Modern policymaking becomes an ever more complex and fragmented endeavor: Across countries, the pile of public policies is continuously growing. The risk of unintended interactions and ineffective policies increases. New and cross-cutting challenges strain the organizational setup of policymaking systems. Against this background, policy integration is assumed to present an antidote by improving the coherence, consistency, and coordination of public policies as well as of the processes that produce these policy outputs. Although various research attempts focus on policy integration, common concepts and theories are largely missing. The different facets of the phenomenon have only been covered disproportionally and empirical analyses remained fragmented. On these grounds, a more comprehensive and systematic view on policy integration is needed: To cope with complexity, governments are required to streamline and reconcile their products of policymaking (i.e., every single policy). Here, policymakers need to check for interactions with policies already adopted on the same level as well as with policies put in place by other levels of government (e.g., subnational). Moreover, policy integration also implies the creation and development of policymaking processes that systematically link political and administrative actors across various policy arenas, sectors, and levels. By elaborating on these process and product components of policy integration as well as on their horizontal and vertical manifestations, the different perspectives on policy integration are synthesized and embedded into a systematic framework. On the basis of this scheme of identifying four policy integration categories, it becomes clear that there are still loopholes in the literature. As these blind spots culminate in the absence of almost any concept on vertical policy process integration, a way of capturing the phenomenon is introduced through arguing that vertical policy process integration depends on the structural linkages between the policy formulation at the “top” and the implementation level at the “bottom.” More precisely, it is necessary to take account of the extent to which the policy producers have to carry the burden of implementation, and the degree to which the implementers can influence the policy design over the course of formulation. The proposed framework on policy integration is intended to serve as a guide for future research and to help to identify those aspects of policy integration in which further research efforts are required. Only in this way can policy integration as a theoretical and empirical concept be applied systematically across policy contexts—covering different countries, levels, and sectors— and serve as a stimulus for better policymaking.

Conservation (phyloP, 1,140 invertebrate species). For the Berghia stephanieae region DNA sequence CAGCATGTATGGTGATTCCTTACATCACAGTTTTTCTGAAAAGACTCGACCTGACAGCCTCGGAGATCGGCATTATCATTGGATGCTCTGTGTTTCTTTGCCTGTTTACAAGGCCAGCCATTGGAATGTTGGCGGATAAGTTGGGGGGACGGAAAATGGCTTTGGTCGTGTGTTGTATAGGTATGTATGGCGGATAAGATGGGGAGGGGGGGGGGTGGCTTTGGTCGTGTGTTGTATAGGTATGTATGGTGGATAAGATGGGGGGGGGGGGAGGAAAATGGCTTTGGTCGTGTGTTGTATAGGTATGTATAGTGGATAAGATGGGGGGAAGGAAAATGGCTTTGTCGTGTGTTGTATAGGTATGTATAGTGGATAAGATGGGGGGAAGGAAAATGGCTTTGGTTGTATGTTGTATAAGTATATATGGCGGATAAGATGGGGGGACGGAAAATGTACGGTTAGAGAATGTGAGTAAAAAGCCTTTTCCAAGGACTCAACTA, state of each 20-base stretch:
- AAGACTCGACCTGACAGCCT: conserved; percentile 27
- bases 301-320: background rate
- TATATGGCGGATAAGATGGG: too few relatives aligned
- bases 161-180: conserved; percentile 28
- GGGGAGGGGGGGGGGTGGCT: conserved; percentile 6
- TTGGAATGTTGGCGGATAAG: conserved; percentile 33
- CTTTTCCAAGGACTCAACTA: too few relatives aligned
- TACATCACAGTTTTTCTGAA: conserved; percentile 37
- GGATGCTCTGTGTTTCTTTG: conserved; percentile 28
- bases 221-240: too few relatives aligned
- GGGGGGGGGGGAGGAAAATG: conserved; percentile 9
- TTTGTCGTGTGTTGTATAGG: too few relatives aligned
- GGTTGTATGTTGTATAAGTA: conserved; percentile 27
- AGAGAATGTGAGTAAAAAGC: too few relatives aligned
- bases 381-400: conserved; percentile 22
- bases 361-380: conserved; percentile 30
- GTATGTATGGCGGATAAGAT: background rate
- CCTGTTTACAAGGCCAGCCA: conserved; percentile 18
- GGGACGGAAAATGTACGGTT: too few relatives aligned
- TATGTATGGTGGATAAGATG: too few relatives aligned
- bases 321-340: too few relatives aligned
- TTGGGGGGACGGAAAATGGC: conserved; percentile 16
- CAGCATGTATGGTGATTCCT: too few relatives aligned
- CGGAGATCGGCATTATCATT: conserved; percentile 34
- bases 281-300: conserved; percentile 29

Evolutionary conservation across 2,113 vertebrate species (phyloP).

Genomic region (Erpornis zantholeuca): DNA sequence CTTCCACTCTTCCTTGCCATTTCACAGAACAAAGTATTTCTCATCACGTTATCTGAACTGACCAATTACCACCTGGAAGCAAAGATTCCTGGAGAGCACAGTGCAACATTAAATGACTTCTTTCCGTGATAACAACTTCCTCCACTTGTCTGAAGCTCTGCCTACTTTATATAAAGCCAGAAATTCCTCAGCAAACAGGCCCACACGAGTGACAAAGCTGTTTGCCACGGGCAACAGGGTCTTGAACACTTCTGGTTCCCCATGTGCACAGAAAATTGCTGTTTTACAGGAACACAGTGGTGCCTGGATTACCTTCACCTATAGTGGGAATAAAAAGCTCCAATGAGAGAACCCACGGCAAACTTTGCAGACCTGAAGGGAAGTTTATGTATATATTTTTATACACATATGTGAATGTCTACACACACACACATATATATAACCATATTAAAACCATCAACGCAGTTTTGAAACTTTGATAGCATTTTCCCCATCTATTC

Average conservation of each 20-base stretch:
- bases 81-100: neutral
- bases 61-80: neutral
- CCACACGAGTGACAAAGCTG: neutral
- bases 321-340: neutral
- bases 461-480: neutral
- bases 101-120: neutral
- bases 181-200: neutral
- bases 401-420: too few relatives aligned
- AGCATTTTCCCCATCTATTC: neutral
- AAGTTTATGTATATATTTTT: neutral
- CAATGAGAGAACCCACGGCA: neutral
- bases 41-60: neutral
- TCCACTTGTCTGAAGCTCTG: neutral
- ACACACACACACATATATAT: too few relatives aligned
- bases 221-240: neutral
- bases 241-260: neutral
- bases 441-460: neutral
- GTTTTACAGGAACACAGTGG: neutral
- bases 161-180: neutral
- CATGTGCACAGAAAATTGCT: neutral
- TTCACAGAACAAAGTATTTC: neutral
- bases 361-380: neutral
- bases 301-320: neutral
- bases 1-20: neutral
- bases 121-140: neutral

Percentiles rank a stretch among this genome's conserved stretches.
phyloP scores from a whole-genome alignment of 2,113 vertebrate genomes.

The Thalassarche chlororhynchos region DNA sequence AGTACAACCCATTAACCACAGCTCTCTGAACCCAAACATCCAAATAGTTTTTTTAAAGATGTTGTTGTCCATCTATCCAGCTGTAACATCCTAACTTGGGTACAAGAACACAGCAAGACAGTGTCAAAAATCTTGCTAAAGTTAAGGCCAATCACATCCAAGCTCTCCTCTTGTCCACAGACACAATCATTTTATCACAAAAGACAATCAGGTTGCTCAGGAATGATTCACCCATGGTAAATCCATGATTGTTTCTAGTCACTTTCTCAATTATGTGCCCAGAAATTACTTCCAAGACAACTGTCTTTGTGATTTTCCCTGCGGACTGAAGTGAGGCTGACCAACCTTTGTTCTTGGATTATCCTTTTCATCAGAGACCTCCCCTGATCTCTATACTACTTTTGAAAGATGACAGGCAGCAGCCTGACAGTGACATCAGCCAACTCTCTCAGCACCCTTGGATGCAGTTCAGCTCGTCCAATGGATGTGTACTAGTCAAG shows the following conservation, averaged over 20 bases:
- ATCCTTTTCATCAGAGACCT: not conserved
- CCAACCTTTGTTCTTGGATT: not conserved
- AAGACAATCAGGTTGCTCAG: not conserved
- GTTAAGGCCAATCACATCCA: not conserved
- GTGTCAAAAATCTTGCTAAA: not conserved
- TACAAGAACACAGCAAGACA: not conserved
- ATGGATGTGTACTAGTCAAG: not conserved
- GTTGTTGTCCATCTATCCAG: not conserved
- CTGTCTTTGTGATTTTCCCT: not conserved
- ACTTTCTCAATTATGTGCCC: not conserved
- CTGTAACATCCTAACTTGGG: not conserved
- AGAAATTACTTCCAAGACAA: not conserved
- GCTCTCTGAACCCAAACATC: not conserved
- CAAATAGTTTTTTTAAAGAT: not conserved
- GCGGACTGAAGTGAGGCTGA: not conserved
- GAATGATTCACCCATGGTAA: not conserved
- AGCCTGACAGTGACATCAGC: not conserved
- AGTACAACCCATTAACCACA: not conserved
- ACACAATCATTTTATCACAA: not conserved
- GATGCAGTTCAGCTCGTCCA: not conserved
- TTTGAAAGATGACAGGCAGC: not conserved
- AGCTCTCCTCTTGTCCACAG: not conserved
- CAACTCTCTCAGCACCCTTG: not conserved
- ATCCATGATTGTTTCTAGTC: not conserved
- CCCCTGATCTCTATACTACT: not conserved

Harold Lasswell and the Study of Public Policy
William N. Dunn
Over seventy-five years ago, the social sciences were irrevocably transformed by the rise of the policy sciences. The policy sciences, an ambitious multidisciplinary movement founded by the preeminent political scientist, Harold D. Lasswell, offered an unprecedented approach to public policy based primarily on an adaptation of the work of John Dewey and other pragmatists. Although parts of this new approach may be traced to the 19th century, the policy sciences were distinctive. Not only did they mandate the creation of knowledge about the process of policymaking; they also required that the knowledge so created be used to improve that process.